IN RE: the Claim of Carolynn R. WHITFORD

Reset A A Font size: Print

Supreme Court, Appellate Division, Third Department, New York.

IN RE: the Claim of Carolynn R. WHITFORD, Respondent. Stephen P. Silberling, Doing Business as Silberling & Silberling, Appellant. Commissioner of Labor, Respondent.

Decided: January 28, 1999

Before:  MIKOLL, J.P., CREW, YESAWICH, SPAIN and GRAFFEO, JJ. Silberling & Silberling (Stephen P. Silberling of counsel), Hauppauge, for appellant. David Castagna, Pearl River, for Carolynn R. Whitford, respondent. Eliot Spitzer, Attorney-General (Steven S. Park of counsel), New York City, for Commissioner of Labor, respondent.

Appeal from a decision of the Unemployment Insurance Appeal Board, filed November 20, 1997, which ruled that Stephen P. Silberling was liable for unemployment insurance contributions paid to claimant and those similarly situated.

Stephen P. Silberling, a practicing attorney, hired claimant to work as a legal secretary at his small law firm after she responded to his newspaper advertisement.   Claimant was paid an hourly wage and worked Mondays through Fridays from 10:00 A.M. until 5:30 P.M.   Although claimant was not paid for days she was absent or sick, she was paid for holidays.   The Unemployment Insurance Appeal Board ruled that Silberling exercised sufficient direction and control over claimant's work to establish her status as an employee rather than an independent contractor.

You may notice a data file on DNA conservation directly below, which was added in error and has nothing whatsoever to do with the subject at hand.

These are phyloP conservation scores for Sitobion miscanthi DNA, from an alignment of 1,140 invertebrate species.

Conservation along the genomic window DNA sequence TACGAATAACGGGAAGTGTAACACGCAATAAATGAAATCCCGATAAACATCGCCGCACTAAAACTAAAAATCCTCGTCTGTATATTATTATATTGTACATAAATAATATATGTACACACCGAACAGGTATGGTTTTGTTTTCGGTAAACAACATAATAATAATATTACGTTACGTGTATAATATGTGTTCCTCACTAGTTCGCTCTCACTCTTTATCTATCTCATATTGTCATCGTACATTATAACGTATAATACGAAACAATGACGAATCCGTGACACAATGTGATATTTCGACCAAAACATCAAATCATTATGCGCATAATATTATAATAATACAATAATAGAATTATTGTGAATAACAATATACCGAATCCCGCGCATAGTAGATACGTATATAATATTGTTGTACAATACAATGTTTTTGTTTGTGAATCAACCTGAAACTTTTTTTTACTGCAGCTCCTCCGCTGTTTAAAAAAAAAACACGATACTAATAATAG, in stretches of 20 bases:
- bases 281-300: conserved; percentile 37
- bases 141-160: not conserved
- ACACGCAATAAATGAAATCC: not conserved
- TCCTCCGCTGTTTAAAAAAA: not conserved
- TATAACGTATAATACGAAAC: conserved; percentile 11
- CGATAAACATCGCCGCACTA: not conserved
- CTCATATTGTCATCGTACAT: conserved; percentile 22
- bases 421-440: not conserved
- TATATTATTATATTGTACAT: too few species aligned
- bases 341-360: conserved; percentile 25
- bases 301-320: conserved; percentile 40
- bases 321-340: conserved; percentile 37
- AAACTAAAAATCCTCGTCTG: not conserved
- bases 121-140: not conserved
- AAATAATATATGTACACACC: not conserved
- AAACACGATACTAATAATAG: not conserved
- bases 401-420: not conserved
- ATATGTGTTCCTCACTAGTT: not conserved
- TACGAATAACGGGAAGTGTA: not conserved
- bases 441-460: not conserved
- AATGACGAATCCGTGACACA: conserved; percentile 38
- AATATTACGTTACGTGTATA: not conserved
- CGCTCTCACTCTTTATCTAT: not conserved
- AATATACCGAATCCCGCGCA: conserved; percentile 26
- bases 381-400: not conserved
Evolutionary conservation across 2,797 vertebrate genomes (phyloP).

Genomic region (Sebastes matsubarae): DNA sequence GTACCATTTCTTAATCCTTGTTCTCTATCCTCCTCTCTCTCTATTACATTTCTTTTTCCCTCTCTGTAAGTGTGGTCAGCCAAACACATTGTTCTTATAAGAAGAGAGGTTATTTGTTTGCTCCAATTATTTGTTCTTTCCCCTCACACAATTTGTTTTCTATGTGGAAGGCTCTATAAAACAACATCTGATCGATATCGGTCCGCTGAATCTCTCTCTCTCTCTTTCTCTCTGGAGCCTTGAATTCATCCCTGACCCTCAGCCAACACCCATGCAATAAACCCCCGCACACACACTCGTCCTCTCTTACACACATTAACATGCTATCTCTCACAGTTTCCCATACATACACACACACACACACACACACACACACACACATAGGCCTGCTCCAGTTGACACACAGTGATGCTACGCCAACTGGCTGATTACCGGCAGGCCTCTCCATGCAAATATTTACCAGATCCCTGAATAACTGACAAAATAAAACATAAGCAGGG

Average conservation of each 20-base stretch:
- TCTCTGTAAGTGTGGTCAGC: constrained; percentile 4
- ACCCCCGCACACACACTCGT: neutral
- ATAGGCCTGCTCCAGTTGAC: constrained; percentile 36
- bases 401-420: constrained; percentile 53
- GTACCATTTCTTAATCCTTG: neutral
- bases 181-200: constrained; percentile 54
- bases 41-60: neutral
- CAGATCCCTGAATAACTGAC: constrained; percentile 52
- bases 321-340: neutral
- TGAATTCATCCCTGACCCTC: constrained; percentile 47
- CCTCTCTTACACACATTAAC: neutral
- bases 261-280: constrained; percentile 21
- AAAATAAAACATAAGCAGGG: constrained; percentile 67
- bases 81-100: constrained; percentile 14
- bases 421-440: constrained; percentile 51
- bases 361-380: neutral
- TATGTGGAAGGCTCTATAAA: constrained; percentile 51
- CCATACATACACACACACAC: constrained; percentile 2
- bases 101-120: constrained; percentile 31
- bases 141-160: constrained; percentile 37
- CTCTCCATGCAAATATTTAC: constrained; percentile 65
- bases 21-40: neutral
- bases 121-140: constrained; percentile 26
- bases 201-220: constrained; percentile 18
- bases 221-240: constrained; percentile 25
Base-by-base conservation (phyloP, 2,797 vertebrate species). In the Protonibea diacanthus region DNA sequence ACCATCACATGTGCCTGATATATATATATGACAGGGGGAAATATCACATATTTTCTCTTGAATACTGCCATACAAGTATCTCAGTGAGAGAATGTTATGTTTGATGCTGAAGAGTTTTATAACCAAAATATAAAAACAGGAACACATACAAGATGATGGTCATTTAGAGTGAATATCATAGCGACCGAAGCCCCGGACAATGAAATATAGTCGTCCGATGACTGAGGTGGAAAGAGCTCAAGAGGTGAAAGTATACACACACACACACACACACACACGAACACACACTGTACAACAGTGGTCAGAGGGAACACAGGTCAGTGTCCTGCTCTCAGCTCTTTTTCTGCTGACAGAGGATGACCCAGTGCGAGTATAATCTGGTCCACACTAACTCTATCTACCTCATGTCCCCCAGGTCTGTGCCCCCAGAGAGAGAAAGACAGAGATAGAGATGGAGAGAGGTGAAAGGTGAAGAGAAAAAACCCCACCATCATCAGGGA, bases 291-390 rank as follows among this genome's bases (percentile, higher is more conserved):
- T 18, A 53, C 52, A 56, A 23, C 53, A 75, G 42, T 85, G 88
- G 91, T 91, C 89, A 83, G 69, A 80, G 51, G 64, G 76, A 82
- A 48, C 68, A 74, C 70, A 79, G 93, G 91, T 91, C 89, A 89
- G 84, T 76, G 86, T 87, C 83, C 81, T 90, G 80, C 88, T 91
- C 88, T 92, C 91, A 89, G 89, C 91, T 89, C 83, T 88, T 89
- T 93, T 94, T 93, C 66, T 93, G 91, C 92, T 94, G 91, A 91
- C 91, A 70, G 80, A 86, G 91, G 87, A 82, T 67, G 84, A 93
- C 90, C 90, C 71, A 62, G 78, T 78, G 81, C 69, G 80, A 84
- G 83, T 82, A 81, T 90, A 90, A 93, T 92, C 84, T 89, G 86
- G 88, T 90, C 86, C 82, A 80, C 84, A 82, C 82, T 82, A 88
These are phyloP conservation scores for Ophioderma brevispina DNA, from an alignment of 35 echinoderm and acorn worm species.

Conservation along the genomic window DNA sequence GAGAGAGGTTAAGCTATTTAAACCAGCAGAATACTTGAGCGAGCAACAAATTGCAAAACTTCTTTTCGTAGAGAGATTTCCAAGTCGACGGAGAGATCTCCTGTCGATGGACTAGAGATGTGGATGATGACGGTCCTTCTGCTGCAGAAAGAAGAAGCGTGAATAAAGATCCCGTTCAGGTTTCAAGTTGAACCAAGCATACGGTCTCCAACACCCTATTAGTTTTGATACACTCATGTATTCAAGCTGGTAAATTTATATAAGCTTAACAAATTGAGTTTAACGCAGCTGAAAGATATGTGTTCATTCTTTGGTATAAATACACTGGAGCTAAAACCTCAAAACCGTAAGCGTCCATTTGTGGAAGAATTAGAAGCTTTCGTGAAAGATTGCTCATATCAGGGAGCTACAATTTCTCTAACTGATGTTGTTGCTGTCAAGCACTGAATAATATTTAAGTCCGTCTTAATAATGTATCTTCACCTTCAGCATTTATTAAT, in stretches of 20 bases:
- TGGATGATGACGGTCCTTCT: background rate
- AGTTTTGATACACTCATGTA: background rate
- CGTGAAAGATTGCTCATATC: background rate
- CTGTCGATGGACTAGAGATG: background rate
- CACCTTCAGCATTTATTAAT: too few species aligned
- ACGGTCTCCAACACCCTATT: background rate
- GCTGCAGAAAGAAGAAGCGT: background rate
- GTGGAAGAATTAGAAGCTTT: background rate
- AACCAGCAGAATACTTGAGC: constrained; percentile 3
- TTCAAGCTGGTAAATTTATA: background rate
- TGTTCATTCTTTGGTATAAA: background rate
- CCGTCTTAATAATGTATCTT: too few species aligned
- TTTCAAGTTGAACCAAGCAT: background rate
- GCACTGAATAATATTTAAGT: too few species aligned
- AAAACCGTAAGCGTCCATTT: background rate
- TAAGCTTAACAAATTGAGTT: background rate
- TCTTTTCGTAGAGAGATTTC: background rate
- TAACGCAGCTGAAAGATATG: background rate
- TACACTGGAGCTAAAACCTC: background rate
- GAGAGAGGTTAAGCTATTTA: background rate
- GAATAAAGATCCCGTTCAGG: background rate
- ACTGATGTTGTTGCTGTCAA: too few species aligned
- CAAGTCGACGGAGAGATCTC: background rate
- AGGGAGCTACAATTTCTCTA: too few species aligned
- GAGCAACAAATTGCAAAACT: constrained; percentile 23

We affirm.   The existence of an employer-employee relationship is a factual issue for the Board to decide and it will not be disturbed if supported by substantial evidence in the record (see, Matter of Seneca Nation of Indians [Sweeney], 247 A.D.2d 732, 669 N.Y.S.2d 85).   The record indicates that claimant answered the telephone, opened the mail and prepared bills and documents for Silberling at his instruction, subject to his approval, using his office equipment and supplies.   In addition, claimant was not in business for herself and had no business cards, stationery or any other indicia of self-employment (see, Matter of Eichenbaum [Jacobs-Sweeney], 242 A.D.2d 764, 765, 661 N.Y.S.2d 846, lv. denied 91 N.Y.2d 809, 670 N.Y.S.2d 403, 693 N.E.2d 750).   Under the circumstances, we conclude that substantial evidence supports the finding of an employment relationship (see, id.).

Finally, with respect to Silberling's contention that the Administrative Law Judge was biased against him, this argument must also be rejected.   The mere allegation of bias is not enough;  beyond that Silberling failed to establish that the outcome flowed from any alleged bias (see, Matter of Kidder [Classic Airport Share-Ride-Commissioner of Labor], 255 A.D.2d 852, 680 N.Y.S.2d 325).

ORDERED that the decision is affirmed, without costs.


Copied to clipboard